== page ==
The short-term storage capacity decreases in most people from around the age of 25. However, this only affects the mean values, because the majority of adults decline. The approx. 20 percent of adults with a relatively large short memory (working memory) show no measurable reductions until a few years before natural death. Avoidance of improper mental demands, frequent intake of carbohydrates and avoidance of fluid losses (thirst usually indicates it) as well as compensation of sensory impairments that increase with age, especially through visual and hearing aids, largely or completely prevent the age-related decline in short storage capacity or the fluid intelligence level .
- Helmar Frank : Cybernetic Basics of Education. An introduction to information and its philosophical, mathematical and physiological foundations (= cybernetics and information. 2, ). Agis et al., Baden-Baden et al. 1962, (2nd, completely revised and significantly expanded edition. Ibid. 1969).
- Karl Küpfmüller : About transient processes in wave filters. In: Electrical communications engineering. 1, 1924, , pp. 141-152.
- Siegfried Lehrl , Adolf Gallwitz, Lothar Blaha, Bernd Fischer: Intellectual performance. Theory and measurement of mental intelligence with the short test KAI. The general basic quantities of information processing. 3. Edition. VLESS, Ebersberg 1992, ISBN 3-88562-041-3 .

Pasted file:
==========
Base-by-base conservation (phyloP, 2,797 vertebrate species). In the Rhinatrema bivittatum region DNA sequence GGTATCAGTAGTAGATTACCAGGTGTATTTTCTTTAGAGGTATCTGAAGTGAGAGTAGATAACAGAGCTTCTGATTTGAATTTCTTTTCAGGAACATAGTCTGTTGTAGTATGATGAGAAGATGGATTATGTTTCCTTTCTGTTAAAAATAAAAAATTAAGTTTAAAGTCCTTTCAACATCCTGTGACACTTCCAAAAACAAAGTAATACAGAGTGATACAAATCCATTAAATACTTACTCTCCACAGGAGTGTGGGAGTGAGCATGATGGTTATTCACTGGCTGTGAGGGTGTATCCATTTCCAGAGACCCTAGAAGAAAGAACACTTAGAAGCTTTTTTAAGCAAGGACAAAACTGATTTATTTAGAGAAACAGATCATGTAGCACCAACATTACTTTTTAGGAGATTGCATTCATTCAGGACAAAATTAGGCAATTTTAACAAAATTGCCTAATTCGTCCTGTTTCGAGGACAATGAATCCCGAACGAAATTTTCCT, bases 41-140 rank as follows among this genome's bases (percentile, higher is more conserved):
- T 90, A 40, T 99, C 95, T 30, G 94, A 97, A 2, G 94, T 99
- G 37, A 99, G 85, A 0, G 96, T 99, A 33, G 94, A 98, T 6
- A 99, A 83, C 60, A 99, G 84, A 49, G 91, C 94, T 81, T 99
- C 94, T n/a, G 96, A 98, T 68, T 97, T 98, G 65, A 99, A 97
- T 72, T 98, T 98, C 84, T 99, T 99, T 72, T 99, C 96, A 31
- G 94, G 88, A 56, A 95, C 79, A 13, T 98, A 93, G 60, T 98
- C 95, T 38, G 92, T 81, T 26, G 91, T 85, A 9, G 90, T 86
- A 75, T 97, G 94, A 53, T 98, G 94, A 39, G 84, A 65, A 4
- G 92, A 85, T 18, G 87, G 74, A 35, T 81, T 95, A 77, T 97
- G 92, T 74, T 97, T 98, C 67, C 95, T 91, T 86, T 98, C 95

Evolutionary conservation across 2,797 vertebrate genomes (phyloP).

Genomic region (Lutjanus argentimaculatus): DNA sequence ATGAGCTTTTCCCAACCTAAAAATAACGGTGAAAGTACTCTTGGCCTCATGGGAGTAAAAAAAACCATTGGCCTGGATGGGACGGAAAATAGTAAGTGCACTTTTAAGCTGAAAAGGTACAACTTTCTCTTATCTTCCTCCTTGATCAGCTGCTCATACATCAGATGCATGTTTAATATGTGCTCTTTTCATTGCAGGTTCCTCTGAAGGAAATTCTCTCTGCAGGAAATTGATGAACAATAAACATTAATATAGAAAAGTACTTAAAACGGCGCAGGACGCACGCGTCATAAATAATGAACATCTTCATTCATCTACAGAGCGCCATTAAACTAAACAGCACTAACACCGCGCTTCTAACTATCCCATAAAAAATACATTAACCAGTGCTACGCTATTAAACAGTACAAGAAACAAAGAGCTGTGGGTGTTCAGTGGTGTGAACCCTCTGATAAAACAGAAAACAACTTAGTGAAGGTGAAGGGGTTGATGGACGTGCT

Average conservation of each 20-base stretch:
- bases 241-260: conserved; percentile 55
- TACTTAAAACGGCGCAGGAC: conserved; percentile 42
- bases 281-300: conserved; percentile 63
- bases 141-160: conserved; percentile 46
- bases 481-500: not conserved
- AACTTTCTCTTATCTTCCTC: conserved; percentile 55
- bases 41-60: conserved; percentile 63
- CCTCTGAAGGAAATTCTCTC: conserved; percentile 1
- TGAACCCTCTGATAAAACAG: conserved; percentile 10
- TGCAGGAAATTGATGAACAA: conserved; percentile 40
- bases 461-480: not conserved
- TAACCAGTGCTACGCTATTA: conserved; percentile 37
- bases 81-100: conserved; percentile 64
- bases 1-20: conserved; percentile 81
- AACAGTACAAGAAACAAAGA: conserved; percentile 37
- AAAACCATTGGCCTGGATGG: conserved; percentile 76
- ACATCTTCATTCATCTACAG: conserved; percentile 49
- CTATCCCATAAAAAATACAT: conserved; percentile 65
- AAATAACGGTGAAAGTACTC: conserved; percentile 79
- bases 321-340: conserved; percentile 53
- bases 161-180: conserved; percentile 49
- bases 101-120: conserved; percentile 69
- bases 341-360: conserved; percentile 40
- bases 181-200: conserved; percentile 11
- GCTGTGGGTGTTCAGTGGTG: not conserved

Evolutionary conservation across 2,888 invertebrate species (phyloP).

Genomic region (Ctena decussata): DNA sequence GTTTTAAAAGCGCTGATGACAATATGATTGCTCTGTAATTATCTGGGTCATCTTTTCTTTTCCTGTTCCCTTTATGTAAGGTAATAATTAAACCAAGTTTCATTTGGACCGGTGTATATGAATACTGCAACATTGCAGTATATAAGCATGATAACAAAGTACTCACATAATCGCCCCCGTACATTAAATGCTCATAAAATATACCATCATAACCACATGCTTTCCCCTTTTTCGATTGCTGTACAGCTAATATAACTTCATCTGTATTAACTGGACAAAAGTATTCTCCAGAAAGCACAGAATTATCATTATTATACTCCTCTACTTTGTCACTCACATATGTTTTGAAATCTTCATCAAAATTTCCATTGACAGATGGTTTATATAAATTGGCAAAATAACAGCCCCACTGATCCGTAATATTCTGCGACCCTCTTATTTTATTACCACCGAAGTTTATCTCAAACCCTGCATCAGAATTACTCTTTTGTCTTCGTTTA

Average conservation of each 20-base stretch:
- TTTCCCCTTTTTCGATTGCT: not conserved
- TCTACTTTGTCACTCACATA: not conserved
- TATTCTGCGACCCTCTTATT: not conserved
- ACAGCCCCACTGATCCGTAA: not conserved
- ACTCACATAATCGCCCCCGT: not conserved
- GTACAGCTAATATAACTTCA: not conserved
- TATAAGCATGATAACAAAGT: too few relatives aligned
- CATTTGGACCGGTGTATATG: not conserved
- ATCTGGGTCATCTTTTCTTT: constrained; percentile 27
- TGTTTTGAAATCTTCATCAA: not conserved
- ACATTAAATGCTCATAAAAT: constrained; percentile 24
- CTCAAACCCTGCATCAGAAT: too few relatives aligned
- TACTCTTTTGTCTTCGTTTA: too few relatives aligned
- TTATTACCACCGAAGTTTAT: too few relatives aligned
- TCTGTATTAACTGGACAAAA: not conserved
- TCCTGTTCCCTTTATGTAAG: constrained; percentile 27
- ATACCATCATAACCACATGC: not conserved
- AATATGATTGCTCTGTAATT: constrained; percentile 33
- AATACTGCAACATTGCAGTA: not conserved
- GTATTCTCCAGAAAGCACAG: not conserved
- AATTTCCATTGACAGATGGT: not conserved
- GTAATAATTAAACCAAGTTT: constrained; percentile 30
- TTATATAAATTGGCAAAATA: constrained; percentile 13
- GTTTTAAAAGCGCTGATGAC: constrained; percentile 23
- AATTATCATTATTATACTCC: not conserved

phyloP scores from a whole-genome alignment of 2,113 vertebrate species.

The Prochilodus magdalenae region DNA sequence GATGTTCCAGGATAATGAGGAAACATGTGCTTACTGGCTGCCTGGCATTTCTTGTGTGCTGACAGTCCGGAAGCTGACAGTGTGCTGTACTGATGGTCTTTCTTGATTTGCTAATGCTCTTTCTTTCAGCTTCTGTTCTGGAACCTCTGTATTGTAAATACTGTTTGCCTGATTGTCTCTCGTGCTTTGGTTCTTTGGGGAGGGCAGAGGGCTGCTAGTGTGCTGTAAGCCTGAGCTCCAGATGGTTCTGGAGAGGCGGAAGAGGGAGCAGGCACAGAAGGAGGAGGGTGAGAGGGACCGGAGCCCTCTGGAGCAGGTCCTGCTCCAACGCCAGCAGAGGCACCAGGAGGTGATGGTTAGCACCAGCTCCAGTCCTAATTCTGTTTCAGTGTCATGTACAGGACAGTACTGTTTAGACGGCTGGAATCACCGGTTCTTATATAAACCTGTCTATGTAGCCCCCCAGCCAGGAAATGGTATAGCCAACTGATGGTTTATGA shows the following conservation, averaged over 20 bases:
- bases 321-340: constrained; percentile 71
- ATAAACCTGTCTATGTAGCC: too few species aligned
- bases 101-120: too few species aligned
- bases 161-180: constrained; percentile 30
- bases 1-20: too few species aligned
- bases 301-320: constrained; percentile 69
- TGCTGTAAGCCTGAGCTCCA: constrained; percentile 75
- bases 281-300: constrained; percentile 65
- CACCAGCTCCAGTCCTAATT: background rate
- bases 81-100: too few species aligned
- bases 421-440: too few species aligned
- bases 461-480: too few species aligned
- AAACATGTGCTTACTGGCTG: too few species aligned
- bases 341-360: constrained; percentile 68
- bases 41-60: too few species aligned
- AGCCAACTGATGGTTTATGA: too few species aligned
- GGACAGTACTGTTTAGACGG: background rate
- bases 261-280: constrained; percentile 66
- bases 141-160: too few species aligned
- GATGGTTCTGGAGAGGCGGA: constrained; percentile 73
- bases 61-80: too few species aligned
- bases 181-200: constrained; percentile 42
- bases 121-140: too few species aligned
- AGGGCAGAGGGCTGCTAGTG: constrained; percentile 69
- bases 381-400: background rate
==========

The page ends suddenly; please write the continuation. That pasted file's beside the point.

- Roland Mangold : Information Psychology. Perceiving and creating in the media world. Elsevier Spektrum, Munich et al. 2007, ISBN 978-3-8274-1773-2 .
- Harry Nyquist : Certain topics in telegraph transmission theory. In: Transactions of the American Institute of Electrical Engineers. Vol. 47, No. 2, 1928, , pp. 617-644, doi : 10.1109 / T-AIEE.1928.5055024 .
- Claude E. Shannon , Warren Weaver : The Mathematical Theory of Communication. University of Illinois Press, Urbana IL 1949.
- Endel Tulving , Daniel L. Schacter : Primary and Human Memory Systems. In: Science . Vol. 247, No. 4940, 1990, pp. 301-306, doi : 10.1126 / science.2296719 .